Starting the decoration of an environment can be a bit of a complicated task, especially if you have to start from scratch to give shape and life to one space. Integrating new ideas, getting the best angle from each element and perspective, defining a style and a color scheme, correctly managing the space are just some of the tasks to be carried out, in principle. Within this preliminary selection, the Noguchi table is a piece worth considering, as it’s one of the best-known coffee tables in the world and one of the iconic pieces of the Mid-Century Modern style.
It’s common for central tables to be dismissed and all their might. A central table is capable of adding a lot of functionality, reinforcing the style, adding aesthetic value, and even, of course, it can become the focal point of a place’s decoration. If you are fond of the world of interior design and decoration, you have probably heard this term before, but if it’s the first time you hear it, you should know that a focal point, within a layout, is neither more nor less than that a specific point in which the attention of the people is fixed first, for being the most striking and outstanding spot of the whole compartment.
The Noguchi Table Is Much More Than a Coffee Table
What is expected from a coffee table is what could be expected from any other furniture piece: that meets a particular need and at the same time can add value and efficiency to the environment, more than anything if it’s a matter of minimalist decorations in which the rule is that each piece is destined to fulfill a particular function and where nothing is left over or plays an unnecessary role. In this sense, the Noguchi Table broke all the schemes when it was first presented in 1947 by the Herman Miller company. Its creator, Isamu Noguchi, wanted to present something innovative, which would redefine how this type of table should be conceived.
Thus, the final result was captivating and revolutionary. The Noguchi table came to be considered as a “sculpture designed for industrial production” since many found a true piece of art in it. The objective was clearly accomplished: to create a piece that accurately and coherently reflected the spirit of the times lived with the emerging modernity, which was beginning to gain popularity and acceptance in society and to influence the way of seeing the world, assuming reality, lifestyle, and changes in big cities caused by demographic movements and massive migrations by World War II.
Why Is a Central Table Important Within a Living Room?
A central table such as the Noguchi table is, in most cases, a convenient acquisition, because it provides visual balance, helps to generate the feeling that the environment is complete and finished, that it has everything necessary to transform one space into a comfortable environment, not to mention the advantages that it means during any small moment of daily life: placing the house keys, the TV remote control, resting a book after a long reading session, the cell phone, and above all, place drinks and snacks during a TV session or a pleasant conversation with friends.
Despite its importance and its enormous usefulness, the coffee table is usually a piece that in many cases is dismissed or left out of the list when it’s made the final selection of furniture that will be used to occupy a certain area. The result is usually a compartment with emptiness, lack of balance, and incomplete efficiency. It’s at that moment that it’s decided to add one of these pieces as a valuable complement to achieve a more defined layout. If it’s a piece like the Noguchi table, aesthetic value and style are two of the aspects that will also benefit.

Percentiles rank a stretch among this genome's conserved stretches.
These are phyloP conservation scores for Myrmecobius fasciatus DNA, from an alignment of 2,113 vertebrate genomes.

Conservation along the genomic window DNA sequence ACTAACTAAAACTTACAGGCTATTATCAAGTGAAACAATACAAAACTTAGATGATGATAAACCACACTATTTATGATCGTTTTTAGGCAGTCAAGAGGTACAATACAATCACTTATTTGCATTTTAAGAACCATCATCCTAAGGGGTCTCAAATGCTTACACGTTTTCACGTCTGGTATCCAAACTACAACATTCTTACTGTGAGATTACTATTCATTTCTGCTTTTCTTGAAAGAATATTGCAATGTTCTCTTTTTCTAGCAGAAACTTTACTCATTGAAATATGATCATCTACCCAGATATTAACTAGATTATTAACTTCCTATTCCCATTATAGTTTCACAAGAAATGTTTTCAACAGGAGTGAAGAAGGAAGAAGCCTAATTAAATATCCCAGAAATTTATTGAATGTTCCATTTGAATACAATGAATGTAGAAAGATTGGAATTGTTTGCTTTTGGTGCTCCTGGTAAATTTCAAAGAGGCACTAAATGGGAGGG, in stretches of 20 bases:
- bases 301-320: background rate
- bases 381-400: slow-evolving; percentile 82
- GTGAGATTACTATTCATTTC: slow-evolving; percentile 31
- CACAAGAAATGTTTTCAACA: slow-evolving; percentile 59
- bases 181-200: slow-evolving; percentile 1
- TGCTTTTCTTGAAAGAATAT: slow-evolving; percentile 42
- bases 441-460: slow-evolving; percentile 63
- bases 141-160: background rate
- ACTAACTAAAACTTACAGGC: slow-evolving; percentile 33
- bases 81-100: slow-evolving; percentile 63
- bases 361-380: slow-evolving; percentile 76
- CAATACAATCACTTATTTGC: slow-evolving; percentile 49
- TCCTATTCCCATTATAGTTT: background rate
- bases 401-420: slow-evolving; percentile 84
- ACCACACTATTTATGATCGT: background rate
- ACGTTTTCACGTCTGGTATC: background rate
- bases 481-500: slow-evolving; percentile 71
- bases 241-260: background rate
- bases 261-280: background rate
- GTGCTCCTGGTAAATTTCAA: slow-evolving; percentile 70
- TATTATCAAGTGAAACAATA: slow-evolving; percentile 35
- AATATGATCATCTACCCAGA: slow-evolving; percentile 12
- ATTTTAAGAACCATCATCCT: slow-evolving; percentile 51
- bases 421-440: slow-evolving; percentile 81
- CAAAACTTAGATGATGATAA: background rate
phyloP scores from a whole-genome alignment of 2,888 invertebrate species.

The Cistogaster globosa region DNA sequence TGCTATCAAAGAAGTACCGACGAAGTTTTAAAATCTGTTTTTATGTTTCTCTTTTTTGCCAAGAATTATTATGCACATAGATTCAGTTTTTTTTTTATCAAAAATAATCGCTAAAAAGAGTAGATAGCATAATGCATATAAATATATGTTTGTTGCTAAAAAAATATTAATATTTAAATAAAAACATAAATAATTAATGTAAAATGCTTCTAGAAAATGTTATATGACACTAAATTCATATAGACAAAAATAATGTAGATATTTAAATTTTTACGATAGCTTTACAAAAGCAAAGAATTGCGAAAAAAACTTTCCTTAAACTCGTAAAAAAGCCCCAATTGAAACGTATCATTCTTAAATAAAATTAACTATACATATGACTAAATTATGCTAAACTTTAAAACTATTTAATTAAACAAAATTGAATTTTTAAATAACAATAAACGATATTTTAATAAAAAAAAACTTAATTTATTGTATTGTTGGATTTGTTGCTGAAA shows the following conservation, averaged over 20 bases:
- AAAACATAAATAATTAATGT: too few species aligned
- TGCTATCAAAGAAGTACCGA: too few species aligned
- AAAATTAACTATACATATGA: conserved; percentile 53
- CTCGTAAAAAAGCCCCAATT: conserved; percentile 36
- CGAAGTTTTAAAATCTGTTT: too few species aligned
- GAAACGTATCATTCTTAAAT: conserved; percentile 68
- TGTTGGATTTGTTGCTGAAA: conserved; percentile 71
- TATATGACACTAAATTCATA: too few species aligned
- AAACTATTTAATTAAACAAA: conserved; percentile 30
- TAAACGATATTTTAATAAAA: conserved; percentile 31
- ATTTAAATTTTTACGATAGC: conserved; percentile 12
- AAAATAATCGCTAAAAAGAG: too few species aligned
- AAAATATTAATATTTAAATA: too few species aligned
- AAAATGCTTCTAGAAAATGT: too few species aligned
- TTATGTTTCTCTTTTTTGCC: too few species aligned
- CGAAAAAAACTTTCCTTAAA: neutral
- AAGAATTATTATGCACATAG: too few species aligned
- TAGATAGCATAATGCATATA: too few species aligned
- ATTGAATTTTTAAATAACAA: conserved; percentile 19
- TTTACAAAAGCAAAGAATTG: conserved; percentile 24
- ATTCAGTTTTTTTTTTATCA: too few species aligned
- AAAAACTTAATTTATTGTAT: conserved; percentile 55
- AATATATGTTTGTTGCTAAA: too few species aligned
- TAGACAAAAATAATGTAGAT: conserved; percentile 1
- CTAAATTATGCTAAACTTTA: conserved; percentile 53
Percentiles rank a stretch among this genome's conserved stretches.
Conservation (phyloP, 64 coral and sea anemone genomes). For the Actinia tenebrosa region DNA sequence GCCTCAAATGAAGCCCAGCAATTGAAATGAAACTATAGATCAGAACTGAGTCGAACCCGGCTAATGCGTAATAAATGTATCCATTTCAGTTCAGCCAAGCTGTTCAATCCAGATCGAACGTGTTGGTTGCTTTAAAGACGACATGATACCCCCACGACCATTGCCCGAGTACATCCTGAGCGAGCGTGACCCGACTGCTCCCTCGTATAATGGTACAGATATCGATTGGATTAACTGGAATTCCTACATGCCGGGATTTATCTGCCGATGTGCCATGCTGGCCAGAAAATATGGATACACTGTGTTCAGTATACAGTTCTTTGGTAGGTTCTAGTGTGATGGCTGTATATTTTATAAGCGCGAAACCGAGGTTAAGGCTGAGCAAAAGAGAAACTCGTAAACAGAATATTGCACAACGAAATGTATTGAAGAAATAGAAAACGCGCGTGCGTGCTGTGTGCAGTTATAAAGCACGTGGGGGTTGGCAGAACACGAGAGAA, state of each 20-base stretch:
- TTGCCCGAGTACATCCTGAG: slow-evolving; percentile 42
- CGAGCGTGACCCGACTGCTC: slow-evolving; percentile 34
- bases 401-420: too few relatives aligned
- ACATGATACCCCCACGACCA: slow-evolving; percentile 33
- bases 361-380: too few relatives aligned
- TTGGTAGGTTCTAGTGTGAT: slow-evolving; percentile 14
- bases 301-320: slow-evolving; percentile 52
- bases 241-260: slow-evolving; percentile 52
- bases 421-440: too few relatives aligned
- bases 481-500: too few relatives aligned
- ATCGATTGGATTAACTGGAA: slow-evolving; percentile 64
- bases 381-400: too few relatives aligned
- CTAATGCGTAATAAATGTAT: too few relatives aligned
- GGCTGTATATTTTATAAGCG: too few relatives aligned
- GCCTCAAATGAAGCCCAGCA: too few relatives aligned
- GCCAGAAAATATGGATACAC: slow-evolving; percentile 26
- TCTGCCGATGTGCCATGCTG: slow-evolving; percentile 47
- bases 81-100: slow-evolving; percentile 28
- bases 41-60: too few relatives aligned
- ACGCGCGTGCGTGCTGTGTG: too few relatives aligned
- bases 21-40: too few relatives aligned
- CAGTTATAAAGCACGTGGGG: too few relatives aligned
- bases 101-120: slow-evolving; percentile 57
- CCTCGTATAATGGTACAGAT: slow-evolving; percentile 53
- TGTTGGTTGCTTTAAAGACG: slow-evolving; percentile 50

A Mid-Century Modern Furniture Masterpiece
The Noguchi table, from its appearance, has become a timeless design, tailored to the demands of the modern world and costumers who were not satisfied with the traditional and archetypal, and were looking for new ways to express the style through shapes and lines. In this sense, Isamu Noguchi managed to make his signature and personal mark by presenting a hand-carved wooden base, made up of two identical pieces joined by a pivot rod, which hold a tempered glass plate in a triangular shape with obtuse angles that constitutes the table surface.
This wooden base is one of the most attractive components of the entire piece, and one of the reasons why the Noguchi table was so surprising both for critics and specialists and for users in general. The main reason for its success is that it breaks with the traditional conception of what a table of this type should look like to present a much more artistic design, which flows with the environment, that seems to have a life of its own and is attractive to the naked eye. Taking this into account, it’s not surprising that, in many cases, it’s considered the focal point of a compartment.
An Iconic Example of Biomorphism
In addition to its decades-long legacy, highly relevant influence in the world of interior design and decoration, aesthetic value, and the significant contribution it made to the Mid-Century Modern style, the Noguchi table is also known as one of the most typical and valuable examples of biomorphism, an artistic movement that has been present in various disciplines and is characterized by emulating the typical figures and lines of the natural world. The smooth and curved lines, the vaguely spherical figures with edges and angles that emulate the organic and the morphology of living beings are also part of what made this piece great.
The Noguchi table is intended to be part of your living room if you feel that it’s a good candidate to complement what your environment can offer. Now that you know it, you can make it the perfect focal point of your living room.